Wilbur Ross and Mike Pence

Commerce Secretary Wilbur Ross listens to Vice President Mike Pence during a White House meeting June 18, 2018. | Susan Walsh/AP Photo

Still, the uncertainty over Ross’ future has sparked quiet discussions about who might replace him. At the top of the list: Linda McMahon, head of the Small Business Administration, who has told associates she’d be interested in the job if it opens up. A McMahon spokeswoman did not respond to a request for comment.

Acting White House chief of staff Mick Mulvaney has also expressed interest in becoming Commerce secretary. Mulvaney’s associates insist that he is not trying to oust Ross and has expressed interest in the Commerce job only as a “theoretical exercise.”

Asked for comment, the Commerce Department touted Ross’ track record. “Secretary Ross has implemented the President’s policies at the Department of Commerce and has made good on his promise to help enforce fair and reciprocal trade, build a more resilient economy for all Americans and streamline regulations that limit our country’s growth in the space industry,” the department said in a statement.

While some Trump officials — notably Homeland Security Secretary Kirstjen Nielsen — can work their way into the president’s good graces with strong television performances, Ross has done himself no favors on that front.

In two much-mocked cable television interviews, critics said Ross played into the caricature of an aloof, out-of-touch billionaire.

During the recent government shutdown, he drew scorn and ridicule for telling CNBC that he didn’t understand why some federal workers were relying on food banks and encouraging workers to take out loans to make up for the paychecks they had been missing.

In a television interview last year, Ross had sought to downplay the impact of Trump’s tariffs by arguing that a resulting increase in the price of aluminum would be negligible.

“Well, I just bought this can today at a 7-Eleven down here, and the price was $ 1.99. So who in the world is going be bothered by six-tenths of a cent?” he asked, holding up a can of soup. Campbell’s executives later said the tariffs were a factor in the company’s financial problems.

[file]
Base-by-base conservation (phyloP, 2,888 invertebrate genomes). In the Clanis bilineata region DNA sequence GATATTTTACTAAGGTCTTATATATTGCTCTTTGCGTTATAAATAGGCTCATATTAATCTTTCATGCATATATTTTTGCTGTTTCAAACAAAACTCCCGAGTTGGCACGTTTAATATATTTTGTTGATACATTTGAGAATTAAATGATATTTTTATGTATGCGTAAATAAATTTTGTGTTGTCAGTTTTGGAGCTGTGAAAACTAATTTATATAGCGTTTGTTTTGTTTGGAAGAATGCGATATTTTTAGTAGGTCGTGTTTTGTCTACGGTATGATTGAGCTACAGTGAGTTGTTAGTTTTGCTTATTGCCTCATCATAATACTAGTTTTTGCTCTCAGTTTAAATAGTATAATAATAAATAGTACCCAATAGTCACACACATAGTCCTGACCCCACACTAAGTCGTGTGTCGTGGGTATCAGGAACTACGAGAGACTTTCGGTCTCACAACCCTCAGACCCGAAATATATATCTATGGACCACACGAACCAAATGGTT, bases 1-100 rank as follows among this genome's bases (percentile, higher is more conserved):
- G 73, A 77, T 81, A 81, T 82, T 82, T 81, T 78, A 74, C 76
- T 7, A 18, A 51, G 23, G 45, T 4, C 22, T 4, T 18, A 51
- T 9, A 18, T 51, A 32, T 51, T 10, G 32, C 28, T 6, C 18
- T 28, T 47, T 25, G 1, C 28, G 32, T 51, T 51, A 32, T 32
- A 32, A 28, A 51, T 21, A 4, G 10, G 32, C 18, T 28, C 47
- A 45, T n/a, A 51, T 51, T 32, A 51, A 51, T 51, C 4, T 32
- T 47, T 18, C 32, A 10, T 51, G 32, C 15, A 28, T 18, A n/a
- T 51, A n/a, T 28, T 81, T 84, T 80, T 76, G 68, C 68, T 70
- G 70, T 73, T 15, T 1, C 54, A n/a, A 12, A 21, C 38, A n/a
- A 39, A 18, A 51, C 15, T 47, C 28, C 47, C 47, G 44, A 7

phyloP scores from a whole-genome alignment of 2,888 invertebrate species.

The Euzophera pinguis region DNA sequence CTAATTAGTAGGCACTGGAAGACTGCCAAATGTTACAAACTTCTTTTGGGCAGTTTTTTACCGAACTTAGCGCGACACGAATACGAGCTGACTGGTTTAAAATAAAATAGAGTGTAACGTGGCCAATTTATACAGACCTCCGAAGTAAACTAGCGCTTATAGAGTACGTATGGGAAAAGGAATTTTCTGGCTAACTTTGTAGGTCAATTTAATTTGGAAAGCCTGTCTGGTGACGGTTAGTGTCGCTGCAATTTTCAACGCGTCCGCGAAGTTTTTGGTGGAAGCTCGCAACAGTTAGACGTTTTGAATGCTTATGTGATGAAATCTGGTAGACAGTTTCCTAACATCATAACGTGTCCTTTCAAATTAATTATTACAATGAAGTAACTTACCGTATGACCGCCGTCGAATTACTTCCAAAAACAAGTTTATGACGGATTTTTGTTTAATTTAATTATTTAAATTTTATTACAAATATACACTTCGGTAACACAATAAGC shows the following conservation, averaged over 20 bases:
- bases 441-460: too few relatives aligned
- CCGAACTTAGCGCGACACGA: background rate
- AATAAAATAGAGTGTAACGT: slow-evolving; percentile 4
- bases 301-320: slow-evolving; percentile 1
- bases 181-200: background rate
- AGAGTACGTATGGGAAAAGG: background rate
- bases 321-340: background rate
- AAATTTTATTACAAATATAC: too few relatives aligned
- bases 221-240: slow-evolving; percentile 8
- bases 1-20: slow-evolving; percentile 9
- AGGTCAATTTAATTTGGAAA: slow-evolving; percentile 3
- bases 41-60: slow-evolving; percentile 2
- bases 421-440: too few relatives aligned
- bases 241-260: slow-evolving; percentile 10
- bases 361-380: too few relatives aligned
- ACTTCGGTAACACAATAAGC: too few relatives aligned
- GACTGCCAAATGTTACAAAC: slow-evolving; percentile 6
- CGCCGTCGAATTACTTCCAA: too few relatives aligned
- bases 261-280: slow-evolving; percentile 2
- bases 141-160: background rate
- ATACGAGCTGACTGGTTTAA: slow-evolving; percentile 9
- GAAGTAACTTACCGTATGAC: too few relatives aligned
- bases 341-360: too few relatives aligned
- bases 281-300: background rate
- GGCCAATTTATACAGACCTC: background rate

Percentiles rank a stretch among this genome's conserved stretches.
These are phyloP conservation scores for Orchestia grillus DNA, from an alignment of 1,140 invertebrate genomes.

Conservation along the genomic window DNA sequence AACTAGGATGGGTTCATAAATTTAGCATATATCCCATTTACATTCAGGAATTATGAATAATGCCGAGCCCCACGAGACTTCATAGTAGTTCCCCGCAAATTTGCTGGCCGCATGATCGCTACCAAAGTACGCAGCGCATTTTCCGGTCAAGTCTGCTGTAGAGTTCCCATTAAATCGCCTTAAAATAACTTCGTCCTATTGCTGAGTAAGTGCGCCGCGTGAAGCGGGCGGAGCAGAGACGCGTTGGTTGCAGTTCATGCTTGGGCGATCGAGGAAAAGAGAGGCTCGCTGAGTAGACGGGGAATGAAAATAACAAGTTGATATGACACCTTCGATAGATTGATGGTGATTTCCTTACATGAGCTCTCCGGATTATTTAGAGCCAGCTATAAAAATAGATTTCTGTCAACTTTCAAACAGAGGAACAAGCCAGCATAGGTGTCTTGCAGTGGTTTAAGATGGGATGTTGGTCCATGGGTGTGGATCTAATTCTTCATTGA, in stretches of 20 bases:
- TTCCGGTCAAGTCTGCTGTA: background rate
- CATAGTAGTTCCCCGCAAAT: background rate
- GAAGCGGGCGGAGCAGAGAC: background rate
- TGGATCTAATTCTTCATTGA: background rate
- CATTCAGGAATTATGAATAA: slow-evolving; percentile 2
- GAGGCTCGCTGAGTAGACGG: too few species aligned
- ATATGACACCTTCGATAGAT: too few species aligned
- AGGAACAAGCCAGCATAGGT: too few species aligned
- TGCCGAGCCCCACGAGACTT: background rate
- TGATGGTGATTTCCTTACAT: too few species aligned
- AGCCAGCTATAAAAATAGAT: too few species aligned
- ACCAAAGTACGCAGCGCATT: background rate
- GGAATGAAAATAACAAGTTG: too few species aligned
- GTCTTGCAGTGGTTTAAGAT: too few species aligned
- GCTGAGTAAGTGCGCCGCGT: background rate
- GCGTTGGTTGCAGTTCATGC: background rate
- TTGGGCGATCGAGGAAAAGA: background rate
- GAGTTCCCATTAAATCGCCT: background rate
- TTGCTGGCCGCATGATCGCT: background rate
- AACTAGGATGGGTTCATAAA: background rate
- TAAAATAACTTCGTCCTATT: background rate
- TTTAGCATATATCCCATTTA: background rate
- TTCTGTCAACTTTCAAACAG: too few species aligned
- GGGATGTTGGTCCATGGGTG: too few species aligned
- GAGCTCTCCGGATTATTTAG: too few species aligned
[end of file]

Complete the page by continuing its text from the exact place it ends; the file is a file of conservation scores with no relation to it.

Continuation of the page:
Ross’ status in the administration also took a hit after Axios reported last year that he sometimes fell asleep in meetings, an allegation that a person with direct knowledge confirmed to POLITICO. The story contributed to the perception, held by some of Ross’ critics in the administration, that the aging billionaire is “past his prime,” as Trump once told his aides.

But Ross faces much bigger problems than his cable news gaffes or proclivity for snoozing. At issue on Thursday is whether Ross lied about the process that led to adding a citizenship question to the census, which watchdog groups believe will result in a large decrease in minority response rates. Such an undercount could have wide-ranging implications since census data are used to determine representation in Congress and how federal funds are distributed.

“It’s really the backbone of knowing who we are and where to send resources and how to divvy up our political system,” said Danielle Lang, co-director for voting rights and redistricting at the Campaign Legal Center, a nonpartisan watchdog group that strongly opposes the citizenship question. “When we have an inaccurate census, all of that falls by the wayside.”

Chuck Schumer

Last week, a federal judge ruled that Ross had broken the law and violated the Constitution by adding the citizenship question. The judge said Ross, who initially said he was acting at the urging of the Justice Department, misrepresented his reasons for pushing the citizenship question, asserting that the Commerce secretary engaged in “a cynical search to find some reason, any reason, or an agency request to justify that preordained result.”

In addition to the citizenship question, Ross has also come under fire for inaccurately filling out his financial disclosure forms and has faced conflict of interest and insider trading allegations. In February, the Office of Government Ethics declined to certify Ross’ 2018 financial disclosure report because he inaccurately said he had sold BankUnited stock.

Yet, despite all of Ross’ headaches, the Commerce secretary has still managed to maintain a relationship with the president. One former White House official said Ross has cultivated strong ties to Ivanka Trump and Jared Kushner, the president’s daughter and son-in-law. Ross and his wife, Hilary Geary Ross, have frequently socialized with Trump and first lady Melania Trump at Mar-a-Lago.

Ross has also benefited from the fact that he is ideologically aligned with the president on trade. Though he has at times been sidelined, Ross has played a central role in implementing some of Trump’s signature trade policies, including his tariffs on steel and aluminum imports. Ross also led an internal review of possible tariffs on foreign automobiles, a divisive proposal that many of Trump’s advisers oppose.

Andrew Desiderio contributed to this reports.